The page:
Otto Zdansky

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Otto Karl Josef Zdansky[1] (28 November 1894, Vienna – 26 December 1988, Uppsala) was an Austrian paleontologist.

Biography[edit]

He graduated from the Philosophical School at the University of Vienna in Paleontology on March 21, 1921 with the academic degree 'Dr. phil.' (dissertation: 'Über die Temporalregion des Schildkrötenschädels').[1]

He is best known for his work in China, where he, as an assistant to Johan Gunnar Andersson, discovered a fossil tooth of the Peking Man in 1921 at the Dragon Bone Hill, although he did not disclose it until 1926 [2] when he published it in Nature after an analysis by Davidson Black.[3] He is also famous for his excavations of mammal fossils in Baode County area (Pao Te Hsien), Shanxi Province.[4] Zdansky in 1923 excavated the sauropod dinosaur Euhelopus zdanskyi named after him.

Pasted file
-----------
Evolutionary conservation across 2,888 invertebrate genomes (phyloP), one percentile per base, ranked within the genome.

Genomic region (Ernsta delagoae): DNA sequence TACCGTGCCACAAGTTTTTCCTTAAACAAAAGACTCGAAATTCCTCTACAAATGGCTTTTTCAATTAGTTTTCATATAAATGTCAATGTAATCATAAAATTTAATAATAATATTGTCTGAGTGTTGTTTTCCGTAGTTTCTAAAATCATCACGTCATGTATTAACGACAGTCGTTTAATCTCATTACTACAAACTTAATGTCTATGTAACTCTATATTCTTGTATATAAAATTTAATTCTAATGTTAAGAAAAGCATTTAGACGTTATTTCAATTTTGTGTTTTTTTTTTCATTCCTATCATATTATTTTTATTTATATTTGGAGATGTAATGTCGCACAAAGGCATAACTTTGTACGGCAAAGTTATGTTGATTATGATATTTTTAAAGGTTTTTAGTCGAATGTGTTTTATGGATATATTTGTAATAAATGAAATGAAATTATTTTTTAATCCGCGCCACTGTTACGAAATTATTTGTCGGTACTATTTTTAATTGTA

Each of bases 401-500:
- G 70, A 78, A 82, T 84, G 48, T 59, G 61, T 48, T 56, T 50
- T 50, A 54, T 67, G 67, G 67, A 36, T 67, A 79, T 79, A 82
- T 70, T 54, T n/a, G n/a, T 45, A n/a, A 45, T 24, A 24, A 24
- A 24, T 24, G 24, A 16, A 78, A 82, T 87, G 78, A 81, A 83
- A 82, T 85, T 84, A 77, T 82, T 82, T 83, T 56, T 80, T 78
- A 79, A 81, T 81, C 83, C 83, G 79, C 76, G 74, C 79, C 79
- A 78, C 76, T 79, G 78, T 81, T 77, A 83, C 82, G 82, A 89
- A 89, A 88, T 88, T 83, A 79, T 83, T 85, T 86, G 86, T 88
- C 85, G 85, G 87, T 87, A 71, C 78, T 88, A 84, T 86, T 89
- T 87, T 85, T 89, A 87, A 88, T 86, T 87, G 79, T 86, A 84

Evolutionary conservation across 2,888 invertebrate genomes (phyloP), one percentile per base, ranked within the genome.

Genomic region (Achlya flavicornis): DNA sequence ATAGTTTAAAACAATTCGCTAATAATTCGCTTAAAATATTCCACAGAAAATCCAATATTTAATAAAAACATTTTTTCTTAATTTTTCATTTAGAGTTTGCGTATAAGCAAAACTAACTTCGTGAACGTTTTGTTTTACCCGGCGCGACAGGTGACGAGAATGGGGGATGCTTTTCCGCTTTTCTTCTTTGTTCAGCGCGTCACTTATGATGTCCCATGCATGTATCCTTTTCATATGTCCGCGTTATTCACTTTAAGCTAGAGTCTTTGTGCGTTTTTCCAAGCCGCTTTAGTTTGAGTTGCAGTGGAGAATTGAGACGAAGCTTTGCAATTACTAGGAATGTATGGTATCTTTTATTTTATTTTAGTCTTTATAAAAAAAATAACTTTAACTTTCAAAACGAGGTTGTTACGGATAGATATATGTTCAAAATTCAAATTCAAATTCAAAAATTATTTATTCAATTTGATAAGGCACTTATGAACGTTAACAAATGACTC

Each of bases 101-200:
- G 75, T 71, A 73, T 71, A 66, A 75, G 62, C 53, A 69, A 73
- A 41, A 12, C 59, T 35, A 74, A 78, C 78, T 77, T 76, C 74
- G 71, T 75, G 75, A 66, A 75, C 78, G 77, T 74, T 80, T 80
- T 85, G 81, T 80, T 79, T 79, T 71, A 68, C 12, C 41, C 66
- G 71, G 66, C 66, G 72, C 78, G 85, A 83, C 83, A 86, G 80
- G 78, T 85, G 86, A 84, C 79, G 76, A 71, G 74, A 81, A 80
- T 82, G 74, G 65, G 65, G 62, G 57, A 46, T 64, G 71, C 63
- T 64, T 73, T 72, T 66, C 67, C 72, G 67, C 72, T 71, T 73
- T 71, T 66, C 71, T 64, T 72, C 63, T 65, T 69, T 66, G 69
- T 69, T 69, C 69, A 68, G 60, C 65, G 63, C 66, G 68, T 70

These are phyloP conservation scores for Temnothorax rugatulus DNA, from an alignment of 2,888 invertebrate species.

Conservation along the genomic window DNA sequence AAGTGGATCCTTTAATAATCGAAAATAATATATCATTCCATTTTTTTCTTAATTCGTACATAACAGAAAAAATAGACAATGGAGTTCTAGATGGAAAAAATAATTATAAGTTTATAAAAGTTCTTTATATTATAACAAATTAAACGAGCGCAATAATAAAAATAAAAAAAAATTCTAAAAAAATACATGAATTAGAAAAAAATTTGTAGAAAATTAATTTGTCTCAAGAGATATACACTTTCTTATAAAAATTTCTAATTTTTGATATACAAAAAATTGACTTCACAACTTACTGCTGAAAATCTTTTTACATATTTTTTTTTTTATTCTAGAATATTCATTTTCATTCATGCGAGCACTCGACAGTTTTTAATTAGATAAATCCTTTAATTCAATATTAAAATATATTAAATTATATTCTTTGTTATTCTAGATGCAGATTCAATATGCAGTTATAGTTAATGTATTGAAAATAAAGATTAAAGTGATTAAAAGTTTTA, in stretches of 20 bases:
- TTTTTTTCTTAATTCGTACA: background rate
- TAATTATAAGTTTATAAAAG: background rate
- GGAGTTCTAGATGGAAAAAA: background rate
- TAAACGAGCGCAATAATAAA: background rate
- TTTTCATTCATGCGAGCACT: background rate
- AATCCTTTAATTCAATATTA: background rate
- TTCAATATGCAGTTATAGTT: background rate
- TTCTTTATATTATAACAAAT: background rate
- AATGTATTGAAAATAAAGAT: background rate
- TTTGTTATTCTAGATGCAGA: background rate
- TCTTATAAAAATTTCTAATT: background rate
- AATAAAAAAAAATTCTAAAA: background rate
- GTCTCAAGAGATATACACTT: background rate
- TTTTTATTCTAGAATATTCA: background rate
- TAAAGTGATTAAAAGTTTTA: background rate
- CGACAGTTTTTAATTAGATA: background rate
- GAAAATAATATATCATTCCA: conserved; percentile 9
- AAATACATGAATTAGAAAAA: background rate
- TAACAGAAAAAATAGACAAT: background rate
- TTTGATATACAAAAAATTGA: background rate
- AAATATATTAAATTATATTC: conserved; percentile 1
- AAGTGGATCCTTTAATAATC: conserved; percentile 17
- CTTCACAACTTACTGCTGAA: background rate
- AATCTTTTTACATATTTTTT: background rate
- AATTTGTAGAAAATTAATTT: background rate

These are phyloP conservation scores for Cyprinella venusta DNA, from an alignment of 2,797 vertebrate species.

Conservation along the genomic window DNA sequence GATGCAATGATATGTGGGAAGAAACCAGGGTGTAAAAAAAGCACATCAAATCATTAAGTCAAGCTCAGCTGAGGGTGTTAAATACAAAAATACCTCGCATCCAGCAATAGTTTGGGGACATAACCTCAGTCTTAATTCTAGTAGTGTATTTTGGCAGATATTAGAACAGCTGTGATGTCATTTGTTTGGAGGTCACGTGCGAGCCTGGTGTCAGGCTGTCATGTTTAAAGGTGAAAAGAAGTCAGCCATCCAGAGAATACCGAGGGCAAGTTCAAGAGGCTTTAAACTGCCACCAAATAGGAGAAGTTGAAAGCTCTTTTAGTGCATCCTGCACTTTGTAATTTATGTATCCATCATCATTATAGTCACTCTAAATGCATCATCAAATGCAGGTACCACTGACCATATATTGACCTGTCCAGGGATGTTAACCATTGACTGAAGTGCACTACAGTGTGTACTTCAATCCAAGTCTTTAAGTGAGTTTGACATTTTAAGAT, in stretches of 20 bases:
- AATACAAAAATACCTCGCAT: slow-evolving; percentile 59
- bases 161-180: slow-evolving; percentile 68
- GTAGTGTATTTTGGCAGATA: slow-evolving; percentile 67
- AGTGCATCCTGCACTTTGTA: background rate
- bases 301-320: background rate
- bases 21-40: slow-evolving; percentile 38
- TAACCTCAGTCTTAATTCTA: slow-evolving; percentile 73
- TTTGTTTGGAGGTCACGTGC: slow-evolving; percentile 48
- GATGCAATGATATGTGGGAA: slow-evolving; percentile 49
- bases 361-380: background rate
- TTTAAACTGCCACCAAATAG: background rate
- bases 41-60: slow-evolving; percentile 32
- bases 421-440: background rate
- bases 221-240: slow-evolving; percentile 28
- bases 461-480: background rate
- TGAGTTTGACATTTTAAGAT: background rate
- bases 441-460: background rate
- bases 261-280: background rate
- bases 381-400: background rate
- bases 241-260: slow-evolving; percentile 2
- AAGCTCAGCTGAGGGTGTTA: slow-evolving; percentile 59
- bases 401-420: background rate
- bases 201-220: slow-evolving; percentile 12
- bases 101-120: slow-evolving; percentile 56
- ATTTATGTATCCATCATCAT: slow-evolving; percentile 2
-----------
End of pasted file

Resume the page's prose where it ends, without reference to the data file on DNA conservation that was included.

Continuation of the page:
References[edit]

  1. ^ a b Katharina Kniefacz Otto Karl Josef Zdansky // Memorial Book of National Socialism at the University of Vienna
  2. ^ "Morgan Lucas" (PDF). Archived from the original (PDF) on May 4, 2006. 
  3. ^ https://www.academia.edu/11440224/L_Homme_de_P%C3%A9kin_Otto_Zdansky_-_Etude_de_lusure_des_dents%20
  4. ^ "Hipparion Clay". 

Further reading[edit]